Small point of order, though; in ‘Episode I,’ the midichlorians are not described as ‘the mechanism responsible for force users’ powers.’ They are introduced as a symbiotic organism, the presence of which in sufficient numbers signals a certain level of force aptitude; they may gather (reproduce?) in an individual who already possesses a mystical connection with the force, but I never took Qui-Gon’s explanation to mean they were its progenitors.

    And in any case, the revelation of a pseudo-scientific means of registering force sensitivity hardly ‘spoils’ anything; I like to think of it as a model that universe’s science applies to an energy field that is still not fully understood, even to Jedi. After all, it is revealed by Yoda in Episode III that the Jedi Council’s connection with the force is faltering, so something has gone wrong. Perhaps faulty reasoning skews the model.

    I’m sorry if this is all a little off-topic; as I said, great review.

    • Logan Ludwig says:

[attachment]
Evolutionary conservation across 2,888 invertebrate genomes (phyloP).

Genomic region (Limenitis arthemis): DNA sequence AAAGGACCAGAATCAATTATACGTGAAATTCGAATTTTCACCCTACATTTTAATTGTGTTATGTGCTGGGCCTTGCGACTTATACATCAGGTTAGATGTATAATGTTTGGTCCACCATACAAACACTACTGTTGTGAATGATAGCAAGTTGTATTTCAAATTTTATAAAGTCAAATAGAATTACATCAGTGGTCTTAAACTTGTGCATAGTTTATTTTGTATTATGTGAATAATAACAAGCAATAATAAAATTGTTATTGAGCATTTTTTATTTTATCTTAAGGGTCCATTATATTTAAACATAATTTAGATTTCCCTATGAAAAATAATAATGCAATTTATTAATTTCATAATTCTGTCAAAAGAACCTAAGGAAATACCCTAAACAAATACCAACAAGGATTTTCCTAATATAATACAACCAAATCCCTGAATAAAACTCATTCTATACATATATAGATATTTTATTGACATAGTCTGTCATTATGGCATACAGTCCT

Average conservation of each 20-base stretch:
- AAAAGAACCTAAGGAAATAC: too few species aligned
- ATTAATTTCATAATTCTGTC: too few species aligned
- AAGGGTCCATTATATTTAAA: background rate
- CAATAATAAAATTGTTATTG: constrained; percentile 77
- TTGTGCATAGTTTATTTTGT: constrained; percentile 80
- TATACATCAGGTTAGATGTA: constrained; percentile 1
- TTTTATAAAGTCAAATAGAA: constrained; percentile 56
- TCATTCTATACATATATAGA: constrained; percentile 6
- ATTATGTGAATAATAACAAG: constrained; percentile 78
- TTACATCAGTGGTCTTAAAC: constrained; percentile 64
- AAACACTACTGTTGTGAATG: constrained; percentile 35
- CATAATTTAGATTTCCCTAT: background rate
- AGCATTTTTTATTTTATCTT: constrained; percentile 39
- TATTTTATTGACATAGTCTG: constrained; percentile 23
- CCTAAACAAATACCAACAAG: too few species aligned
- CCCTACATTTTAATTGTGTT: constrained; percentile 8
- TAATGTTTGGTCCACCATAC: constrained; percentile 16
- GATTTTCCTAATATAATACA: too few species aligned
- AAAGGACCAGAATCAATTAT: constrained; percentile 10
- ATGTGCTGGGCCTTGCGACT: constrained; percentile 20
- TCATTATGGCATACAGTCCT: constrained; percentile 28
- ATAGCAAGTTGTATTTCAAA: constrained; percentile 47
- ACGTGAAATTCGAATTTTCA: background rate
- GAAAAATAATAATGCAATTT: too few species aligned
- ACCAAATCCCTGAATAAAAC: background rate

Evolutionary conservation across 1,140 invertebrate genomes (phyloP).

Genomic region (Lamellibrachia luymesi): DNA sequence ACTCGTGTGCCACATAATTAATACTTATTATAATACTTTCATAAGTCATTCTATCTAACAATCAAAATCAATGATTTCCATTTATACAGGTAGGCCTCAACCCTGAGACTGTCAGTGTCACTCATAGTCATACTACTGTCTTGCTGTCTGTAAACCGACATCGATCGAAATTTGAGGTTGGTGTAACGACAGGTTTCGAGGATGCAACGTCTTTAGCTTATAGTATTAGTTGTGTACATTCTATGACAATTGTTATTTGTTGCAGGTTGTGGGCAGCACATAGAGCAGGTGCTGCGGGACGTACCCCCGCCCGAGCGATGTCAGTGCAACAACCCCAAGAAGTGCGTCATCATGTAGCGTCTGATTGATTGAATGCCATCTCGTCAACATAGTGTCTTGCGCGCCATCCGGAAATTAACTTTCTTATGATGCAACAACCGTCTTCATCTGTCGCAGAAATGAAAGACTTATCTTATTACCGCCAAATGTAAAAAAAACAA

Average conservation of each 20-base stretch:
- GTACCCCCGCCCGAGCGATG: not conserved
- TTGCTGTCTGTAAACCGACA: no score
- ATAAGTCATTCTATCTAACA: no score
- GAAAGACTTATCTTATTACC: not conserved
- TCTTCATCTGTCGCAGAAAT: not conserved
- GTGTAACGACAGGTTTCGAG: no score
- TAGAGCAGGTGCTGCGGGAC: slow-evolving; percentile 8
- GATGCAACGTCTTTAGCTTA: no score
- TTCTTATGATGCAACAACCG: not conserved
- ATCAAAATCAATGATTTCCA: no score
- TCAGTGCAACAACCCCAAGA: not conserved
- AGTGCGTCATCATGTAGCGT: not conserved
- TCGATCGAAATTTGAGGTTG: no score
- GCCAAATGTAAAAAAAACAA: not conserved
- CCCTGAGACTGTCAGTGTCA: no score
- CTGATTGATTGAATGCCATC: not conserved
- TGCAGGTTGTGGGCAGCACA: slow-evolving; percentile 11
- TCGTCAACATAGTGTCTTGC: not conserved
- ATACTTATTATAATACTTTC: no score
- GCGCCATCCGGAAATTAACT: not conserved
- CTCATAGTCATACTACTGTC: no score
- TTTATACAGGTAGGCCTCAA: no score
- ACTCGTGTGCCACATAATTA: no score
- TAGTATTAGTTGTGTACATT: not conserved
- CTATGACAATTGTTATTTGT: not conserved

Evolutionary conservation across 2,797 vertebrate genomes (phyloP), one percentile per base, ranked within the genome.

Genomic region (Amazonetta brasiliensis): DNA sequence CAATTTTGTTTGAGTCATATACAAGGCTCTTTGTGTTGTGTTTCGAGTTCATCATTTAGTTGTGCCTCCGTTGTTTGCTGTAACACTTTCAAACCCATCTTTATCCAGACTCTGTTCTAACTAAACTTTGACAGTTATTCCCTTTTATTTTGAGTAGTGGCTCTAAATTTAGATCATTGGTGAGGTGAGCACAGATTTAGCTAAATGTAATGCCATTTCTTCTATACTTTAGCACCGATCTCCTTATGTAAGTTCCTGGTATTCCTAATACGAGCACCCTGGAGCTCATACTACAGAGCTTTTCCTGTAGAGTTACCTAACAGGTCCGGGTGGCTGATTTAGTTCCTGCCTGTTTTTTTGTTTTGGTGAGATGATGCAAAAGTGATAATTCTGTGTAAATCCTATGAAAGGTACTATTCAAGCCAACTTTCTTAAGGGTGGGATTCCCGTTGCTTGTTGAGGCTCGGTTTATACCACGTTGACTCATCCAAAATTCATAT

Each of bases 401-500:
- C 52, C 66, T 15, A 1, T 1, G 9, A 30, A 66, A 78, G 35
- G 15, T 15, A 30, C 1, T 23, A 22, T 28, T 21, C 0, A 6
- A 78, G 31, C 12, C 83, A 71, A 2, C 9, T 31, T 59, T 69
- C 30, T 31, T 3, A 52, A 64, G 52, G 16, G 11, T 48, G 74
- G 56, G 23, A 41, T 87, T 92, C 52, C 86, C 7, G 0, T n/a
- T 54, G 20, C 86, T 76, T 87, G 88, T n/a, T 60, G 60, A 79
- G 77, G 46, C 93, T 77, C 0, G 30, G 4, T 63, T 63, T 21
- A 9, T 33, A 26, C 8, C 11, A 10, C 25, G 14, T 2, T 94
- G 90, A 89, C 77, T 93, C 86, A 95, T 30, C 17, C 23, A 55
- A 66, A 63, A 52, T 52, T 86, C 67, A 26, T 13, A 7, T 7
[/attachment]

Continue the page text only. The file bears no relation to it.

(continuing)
The issue I’ve always had with the midi-chlorians is that they don’t really read as anything other than a plot point. The vagueness of their relationship with the Jedi and The Force makes them irrelevant to the larger plot of the films and they don’t serve to add anything concretely new to the mythology of the universe. It feels like George Lucas felt obliged to point out how The Force “actually works” and tossed off an answer rather than actually revealing something that’s fundamentally important to the viewer’s comprehension of the Star Wars universe.

  2. Ben Marton says:

    An absolutely valid counter-position (wow; that didn’t sound condescending at all…). I wonder, however, if critics of this particular addition to the mythos may be attributing just a little too much importance to it (I like to call this ‘The Binks Effect’). I tend to read the two mentions of the phenomenon as a kind of exographic enrichment of the narrative; yes, their inclusion adds nothing at all to the mechanics of plot development per se, but they do serve to imply a universe in which the corners are filled-out just that little bit more (I like to call this ‘The Fett Effect’).